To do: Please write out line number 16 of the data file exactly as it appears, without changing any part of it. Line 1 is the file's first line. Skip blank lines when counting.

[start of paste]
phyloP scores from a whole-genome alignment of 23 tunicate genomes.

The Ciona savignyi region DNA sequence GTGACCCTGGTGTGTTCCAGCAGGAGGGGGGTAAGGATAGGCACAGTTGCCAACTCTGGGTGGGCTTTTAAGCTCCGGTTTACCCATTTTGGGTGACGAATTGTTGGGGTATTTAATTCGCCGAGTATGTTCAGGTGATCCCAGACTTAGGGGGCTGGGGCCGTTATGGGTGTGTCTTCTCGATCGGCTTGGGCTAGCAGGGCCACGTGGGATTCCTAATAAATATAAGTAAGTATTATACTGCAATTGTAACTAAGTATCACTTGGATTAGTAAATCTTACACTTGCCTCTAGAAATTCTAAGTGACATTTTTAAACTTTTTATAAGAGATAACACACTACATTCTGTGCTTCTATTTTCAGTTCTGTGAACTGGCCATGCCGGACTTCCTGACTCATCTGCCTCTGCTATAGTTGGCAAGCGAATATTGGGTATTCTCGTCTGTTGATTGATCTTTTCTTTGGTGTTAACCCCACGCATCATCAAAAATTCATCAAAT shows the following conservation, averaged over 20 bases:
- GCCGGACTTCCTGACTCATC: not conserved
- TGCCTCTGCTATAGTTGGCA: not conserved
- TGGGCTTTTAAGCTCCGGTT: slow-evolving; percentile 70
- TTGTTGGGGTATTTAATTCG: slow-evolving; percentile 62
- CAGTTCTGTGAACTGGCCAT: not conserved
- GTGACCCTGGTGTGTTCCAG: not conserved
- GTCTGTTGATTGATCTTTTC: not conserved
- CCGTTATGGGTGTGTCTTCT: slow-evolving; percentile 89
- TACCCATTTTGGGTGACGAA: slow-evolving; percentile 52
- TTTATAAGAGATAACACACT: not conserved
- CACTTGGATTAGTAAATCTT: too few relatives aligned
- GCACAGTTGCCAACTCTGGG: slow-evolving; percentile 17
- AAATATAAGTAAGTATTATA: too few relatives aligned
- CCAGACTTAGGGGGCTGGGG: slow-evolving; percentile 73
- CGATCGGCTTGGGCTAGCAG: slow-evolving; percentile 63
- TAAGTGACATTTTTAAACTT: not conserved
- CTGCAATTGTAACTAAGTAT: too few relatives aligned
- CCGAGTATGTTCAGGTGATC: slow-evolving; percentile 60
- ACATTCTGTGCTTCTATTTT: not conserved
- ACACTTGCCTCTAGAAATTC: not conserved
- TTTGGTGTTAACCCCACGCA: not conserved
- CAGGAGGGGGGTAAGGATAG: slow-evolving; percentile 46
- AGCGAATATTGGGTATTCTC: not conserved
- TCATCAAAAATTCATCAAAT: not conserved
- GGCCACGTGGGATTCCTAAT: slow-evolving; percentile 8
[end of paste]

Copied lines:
- CCAGACTTAGGGGGCTGGGG: slow-evolving; percentile 73